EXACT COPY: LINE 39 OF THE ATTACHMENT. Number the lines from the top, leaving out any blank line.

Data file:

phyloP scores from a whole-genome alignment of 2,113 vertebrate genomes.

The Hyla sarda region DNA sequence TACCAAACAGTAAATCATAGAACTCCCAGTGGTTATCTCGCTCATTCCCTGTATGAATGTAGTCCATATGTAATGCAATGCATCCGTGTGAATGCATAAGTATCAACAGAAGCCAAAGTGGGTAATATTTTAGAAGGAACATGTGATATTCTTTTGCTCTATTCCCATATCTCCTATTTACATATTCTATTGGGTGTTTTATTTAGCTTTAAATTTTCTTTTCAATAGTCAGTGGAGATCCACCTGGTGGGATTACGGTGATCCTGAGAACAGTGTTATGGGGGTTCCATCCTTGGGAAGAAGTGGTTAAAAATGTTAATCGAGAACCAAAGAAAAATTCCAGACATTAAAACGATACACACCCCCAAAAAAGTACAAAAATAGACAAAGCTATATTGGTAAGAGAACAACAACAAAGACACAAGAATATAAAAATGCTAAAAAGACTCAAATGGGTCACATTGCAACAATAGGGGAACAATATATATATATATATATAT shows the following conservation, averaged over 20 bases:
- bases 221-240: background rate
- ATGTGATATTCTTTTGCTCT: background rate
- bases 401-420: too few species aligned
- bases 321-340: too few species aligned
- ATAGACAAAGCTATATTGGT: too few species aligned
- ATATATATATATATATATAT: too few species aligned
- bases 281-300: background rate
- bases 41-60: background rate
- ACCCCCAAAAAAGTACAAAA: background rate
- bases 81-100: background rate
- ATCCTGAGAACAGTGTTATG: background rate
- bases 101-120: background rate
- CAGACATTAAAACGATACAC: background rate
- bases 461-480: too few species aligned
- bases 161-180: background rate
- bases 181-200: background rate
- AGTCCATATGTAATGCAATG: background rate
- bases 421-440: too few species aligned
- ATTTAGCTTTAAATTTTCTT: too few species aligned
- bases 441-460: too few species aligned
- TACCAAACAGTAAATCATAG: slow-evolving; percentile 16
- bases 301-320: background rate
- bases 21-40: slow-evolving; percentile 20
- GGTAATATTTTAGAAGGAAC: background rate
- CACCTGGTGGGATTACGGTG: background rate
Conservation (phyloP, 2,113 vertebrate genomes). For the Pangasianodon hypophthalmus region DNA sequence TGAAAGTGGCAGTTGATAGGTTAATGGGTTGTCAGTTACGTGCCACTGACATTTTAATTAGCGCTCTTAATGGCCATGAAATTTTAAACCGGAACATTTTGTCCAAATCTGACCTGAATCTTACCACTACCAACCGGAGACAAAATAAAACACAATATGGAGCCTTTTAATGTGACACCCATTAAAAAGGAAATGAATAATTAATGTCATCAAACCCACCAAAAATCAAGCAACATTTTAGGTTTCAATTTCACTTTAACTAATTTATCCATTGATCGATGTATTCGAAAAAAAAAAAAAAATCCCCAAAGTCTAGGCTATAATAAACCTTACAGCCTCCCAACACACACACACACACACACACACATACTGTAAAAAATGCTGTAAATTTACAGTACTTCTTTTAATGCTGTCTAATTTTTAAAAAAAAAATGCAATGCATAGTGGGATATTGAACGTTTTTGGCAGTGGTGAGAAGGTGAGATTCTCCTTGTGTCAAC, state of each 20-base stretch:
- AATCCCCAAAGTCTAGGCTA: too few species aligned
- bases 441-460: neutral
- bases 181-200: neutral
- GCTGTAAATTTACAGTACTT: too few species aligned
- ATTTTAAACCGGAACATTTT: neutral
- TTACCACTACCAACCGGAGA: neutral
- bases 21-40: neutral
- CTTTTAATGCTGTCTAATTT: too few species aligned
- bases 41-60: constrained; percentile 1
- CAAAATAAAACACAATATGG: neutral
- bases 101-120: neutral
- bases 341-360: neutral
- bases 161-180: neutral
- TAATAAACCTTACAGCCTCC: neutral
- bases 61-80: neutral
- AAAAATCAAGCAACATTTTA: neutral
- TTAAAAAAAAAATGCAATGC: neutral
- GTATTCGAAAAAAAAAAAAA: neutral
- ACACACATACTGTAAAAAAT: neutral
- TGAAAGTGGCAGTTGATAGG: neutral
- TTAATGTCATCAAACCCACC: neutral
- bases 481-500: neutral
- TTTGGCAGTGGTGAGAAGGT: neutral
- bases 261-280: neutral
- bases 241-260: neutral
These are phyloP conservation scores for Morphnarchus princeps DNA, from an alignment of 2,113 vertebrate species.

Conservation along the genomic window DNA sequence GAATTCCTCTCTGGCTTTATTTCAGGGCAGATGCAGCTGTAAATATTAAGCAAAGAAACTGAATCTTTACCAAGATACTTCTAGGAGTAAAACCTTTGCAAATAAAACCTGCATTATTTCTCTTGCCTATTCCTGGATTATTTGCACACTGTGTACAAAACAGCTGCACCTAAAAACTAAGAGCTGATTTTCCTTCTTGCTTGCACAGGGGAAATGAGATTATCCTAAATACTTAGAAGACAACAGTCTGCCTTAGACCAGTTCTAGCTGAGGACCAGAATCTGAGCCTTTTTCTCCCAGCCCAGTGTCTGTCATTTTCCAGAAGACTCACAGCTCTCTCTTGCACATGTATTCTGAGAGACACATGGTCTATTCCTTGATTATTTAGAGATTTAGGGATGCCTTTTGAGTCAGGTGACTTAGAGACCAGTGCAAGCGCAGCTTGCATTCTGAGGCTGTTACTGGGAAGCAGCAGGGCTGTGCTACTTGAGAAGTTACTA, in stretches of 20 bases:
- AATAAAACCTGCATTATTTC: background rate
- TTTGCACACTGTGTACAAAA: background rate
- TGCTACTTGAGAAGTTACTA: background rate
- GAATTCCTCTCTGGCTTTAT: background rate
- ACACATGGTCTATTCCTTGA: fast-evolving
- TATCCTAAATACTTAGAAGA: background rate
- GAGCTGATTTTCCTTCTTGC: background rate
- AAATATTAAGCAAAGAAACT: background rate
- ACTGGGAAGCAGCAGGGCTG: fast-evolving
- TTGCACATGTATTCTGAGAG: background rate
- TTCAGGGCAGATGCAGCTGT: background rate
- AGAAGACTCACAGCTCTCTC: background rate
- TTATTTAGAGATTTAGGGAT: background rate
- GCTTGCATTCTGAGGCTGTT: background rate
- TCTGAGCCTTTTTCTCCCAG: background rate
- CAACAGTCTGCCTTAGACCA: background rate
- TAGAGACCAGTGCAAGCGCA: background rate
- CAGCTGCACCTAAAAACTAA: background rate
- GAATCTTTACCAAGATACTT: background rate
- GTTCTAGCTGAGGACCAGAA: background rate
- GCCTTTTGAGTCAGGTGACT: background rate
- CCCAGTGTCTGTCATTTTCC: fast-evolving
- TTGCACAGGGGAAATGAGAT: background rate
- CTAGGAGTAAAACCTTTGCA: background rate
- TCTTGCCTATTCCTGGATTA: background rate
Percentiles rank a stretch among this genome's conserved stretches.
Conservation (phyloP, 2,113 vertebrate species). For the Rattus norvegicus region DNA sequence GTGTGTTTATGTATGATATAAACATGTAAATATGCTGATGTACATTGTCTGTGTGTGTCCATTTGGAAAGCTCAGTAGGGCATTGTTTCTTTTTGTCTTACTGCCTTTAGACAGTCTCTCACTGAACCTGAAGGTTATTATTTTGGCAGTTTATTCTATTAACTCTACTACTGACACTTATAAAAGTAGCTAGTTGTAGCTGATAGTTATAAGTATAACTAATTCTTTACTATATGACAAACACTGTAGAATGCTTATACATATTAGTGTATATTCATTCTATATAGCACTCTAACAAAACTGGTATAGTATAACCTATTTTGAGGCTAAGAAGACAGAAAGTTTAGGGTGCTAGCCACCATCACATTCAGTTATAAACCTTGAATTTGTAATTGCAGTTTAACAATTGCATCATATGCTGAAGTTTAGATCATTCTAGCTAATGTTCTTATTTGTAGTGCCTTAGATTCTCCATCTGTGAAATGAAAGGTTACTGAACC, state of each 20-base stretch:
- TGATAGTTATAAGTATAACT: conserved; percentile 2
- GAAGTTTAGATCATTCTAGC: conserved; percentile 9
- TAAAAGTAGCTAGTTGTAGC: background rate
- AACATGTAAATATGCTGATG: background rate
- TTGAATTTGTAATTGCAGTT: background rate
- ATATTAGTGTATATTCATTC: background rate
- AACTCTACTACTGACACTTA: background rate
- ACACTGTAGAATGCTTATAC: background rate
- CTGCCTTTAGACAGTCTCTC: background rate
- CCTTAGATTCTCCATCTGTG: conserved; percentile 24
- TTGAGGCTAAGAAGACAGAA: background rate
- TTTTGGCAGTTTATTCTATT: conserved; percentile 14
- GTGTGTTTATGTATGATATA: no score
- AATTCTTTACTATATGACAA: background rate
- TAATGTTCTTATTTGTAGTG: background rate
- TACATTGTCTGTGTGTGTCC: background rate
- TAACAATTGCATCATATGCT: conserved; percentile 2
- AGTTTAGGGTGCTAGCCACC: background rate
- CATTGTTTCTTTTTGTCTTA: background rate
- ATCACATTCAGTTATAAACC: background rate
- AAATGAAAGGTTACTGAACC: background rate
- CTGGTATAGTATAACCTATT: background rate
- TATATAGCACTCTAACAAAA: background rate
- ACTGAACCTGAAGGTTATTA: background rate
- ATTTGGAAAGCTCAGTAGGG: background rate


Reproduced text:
- bases 101-120: neutral